Raccoon Stories

(Metro newspaper)
by Marni Andrews

When farmer Harvey Andrews of Huntsville, Ont. watched a raccoon chase his large dog into the lake on his property, he was worried but far enough away to be helpless. His dog was smart, but he also knew how crafty raccoons were. What came next surprised even the experienced farmer. The raccoon chased the dog into the water just deep enough so that it was over the dog’s head. Then the raccoon stood on the dog’s head and drowned him.

“I knew it was going to happen,” Andrews said.

His neighbour, Don Evans, was playing cards at the dining room table one night with a group of people. One of the women looked up to see a couple of raccoons looming large in the full-length window, intently watching the game. She screamed.

A woman in downtown Toronto called the Humane Society in a panic when she discovered a large raccoon in her kitchen eating cereal from the box. He’d entered through the cat door.

Such are the Raccoon Stories that people tell.

For those who’ve never seen a masked bandit, the first time can be startling. For one, they are much bigger than expected, as Evans’ card-playing guest can attest. Todd Spencer, owner of Wildlife Removal and Prevention Services in Toronto, says, “They can be as big as a dog.”

In the city, they have become completely at home. So much so in Toronto that it is called “the Raccoon Capital of the World,” according to Amy White, director of communications for the Toronto Humane Society. “There are a high number of them in Toronto,” she agreed, “but the City can sustain it.”

Why Toronto? The abundance of wooded ravines and parks in conjunction with proximity to all kinds of food is a winning combination for the masked creatures.

“It’s a similar problem everywhere in Southern Ontario in the urban centres,” says Jane Sirois, information officer with the Ministry of Natural Resources in Aurora, Ont. “They’re city inhabitants; they’ve taken up residence.” She adds, “In urban areas of Ontario, raccoons can number 8 to 20 per square kilometre. In the lush, treed ravines downtown near a good food source, there can be as many as 100 per square kilometre.”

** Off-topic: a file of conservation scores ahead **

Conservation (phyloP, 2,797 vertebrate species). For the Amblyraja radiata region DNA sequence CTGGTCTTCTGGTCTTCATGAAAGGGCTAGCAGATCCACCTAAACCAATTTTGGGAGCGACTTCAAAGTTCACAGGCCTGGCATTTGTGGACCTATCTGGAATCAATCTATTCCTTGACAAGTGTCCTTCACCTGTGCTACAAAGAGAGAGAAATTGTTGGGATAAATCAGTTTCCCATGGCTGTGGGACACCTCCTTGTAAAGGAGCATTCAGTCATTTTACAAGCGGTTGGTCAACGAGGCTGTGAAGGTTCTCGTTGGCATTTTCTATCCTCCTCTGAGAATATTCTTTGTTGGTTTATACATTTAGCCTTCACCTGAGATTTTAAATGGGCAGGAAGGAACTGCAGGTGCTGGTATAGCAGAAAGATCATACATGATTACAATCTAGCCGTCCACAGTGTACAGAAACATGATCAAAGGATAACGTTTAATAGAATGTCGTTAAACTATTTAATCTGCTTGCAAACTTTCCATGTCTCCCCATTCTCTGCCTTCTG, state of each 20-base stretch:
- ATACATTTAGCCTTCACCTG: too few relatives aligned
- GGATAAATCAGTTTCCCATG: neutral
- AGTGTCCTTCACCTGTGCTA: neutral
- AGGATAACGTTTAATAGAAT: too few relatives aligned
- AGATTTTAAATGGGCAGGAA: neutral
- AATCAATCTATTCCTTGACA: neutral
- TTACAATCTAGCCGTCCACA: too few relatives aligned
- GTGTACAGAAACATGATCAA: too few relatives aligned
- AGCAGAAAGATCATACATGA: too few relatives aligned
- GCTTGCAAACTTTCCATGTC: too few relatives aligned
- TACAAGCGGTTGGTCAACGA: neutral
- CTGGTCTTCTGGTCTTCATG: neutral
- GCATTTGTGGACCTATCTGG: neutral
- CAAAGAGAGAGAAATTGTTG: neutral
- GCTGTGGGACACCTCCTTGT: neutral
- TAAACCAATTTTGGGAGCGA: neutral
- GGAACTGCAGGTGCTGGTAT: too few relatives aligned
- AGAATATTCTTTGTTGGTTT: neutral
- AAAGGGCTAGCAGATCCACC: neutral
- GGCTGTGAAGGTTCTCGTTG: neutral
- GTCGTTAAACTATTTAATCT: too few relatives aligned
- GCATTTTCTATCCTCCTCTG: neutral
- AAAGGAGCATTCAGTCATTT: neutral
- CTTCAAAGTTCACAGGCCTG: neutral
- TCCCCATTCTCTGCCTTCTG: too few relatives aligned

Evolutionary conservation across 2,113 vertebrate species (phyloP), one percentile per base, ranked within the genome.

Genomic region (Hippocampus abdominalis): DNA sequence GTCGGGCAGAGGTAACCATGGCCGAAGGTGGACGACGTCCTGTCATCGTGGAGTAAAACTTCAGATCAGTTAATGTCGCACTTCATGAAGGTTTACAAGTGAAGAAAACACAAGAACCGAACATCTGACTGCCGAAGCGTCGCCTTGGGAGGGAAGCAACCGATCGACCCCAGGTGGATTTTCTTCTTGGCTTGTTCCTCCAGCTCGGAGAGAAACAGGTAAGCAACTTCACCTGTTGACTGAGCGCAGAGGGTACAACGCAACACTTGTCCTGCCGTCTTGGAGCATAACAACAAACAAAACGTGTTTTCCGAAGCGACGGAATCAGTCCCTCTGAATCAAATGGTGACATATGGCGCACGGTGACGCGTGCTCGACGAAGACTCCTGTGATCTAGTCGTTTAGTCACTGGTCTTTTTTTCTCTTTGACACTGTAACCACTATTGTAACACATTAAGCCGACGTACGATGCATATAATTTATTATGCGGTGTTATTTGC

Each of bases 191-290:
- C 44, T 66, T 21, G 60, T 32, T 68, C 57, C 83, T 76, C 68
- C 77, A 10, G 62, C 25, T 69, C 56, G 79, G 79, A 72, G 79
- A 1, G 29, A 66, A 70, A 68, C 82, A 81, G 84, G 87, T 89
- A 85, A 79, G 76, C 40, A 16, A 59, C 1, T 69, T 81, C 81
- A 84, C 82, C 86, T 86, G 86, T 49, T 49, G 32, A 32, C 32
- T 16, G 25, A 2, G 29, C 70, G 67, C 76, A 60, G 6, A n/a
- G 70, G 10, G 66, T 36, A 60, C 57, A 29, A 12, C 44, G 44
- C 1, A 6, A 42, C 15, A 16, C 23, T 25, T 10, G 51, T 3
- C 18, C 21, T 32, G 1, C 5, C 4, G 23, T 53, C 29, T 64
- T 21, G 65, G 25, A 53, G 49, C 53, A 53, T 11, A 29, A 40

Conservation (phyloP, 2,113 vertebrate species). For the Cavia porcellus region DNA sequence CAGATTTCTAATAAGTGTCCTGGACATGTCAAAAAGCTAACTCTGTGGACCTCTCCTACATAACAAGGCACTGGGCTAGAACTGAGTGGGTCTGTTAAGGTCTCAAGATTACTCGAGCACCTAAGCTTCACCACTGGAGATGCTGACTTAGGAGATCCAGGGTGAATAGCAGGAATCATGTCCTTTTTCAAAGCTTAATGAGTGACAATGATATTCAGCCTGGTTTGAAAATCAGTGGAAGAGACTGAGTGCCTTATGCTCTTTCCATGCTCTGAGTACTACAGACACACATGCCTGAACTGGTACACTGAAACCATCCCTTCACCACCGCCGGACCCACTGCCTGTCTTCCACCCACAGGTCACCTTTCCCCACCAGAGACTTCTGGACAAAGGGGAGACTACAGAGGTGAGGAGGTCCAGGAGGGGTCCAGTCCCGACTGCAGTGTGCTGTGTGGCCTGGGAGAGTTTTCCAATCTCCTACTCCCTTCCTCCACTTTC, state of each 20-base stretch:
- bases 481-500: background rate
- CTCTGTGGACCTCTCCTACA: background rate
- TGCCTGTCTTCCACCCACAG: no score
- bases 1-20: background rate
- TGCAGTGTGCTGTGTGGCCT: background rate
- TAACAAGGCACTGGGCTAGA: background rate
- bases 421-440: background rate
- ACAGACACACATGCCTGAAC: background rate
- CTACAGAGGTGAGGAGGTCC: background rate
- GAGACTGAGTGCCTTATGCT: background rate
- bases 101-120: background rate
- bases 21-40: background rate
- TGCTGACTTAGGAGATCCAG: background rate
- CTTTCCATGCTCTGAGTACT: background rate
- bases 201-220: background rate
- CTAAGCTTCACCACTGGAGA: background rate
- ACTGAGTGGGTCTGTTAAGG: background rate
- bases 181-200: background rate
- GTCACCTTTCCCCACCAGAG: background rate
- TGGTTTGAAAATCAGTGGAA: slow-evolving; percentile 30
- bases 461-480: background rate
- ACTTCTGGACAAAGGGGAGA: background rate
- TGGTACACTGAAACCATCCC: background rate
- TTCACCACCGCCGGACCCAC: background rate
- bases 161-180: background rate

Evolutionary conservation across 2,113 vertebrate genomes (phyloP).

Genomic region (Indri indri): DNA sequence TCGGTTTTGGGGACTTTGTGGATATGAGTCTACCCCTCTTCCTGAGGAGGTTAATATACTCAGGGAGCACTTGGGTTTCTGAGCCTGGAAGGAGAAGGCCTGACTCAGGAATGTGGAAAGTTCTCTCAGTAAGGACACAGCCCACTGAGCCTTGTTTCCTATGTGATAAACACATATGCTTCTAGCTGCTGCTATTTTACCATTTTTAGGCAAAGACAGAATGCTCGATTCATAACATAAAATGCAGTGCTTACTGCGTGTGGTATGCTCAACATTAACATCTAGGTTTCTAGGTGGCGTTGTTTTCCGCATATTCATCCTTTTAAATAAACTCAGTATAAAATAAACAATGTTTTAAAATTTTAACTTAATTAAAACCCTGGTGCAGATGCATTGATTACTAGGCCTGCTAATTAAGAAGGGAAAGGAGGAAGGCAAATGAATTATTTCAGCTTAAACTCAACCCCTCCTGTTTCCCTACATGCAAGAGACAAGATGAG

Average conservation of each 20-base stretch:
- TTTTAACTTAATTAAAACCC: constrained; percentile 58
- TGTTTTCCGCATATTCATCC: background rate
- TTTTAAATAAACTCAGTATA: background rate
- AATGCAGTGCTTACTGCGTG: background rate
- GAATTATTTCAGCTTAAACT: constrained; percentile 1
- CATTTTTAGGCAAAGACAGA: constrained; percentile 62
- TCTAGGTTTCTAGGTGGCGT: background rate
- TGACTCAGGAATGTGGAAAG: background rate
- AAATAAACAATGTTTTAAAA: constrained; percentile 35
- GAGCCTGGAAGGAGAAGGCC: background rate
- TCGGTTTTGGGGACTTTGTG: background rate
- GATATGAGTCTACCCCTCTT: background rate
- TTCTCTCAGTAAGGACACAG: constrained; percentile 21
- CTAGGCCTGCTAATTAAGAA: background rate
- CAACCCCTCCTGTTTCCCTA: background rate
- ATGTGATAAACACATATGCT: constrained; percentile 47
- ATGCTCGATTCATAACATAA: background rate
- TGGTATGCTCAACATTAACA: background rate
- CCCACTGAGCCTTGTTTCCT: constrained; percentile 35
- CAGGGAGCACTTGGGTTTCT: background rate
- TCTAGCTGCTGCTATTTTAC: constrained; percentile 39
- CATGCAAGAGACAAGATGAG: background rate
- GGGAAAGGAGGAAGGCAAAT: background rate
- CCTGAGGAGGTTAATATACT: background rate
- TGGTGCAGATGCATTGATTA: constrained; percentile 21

InToronto, people with raccoon problems can contact the Toronto Animal Services Centre in their district. An officer will look at the site, provide advice on animal proofing the property, and determine whether trapping is the best solution. Commercial wildlife removal companies are more commonly called in when a raccoon must be removed from between walls or crawl spaces.

Spencer of Wildlife Removal and Prevention Services says that in spring and summer, half of his business is raccoons, from seven to 10 jobs a day on average. “Years ago we used to trap and remove. Now we use one-way doors and monitor the device for four to five days. We leave some peanut butter out to make sure the animal is out, then repair the hole.”

According to the Ministry of Natural Resources, trapping and relocating mature raccoons is detrimental to their health and welfare and is not recommended. Using devices that are inappropriate or illegal to remove raccoons, such as leg hold traps, can result in a fine up to $5,000. Leaving poison out to kill animals can result in criminal charges.

White says that 6,000 raccoons were taken in last year by the Humane Society’s Wildlife Department. “Very frequently, people trap mothers and leave babies behind. Raccoons are very good mothers; they’ll tear your house apart trying to find their babies.”

In the prescient words of the Toronto Humane Society from their website, “Raccoons really are not smarter than we are; sometimes it just seems that way. Raccoons cannot cause problems unless people allow them to do so. Instead of blaming them, we should work together to find a solution satisfactory to both humans and raccoons.”



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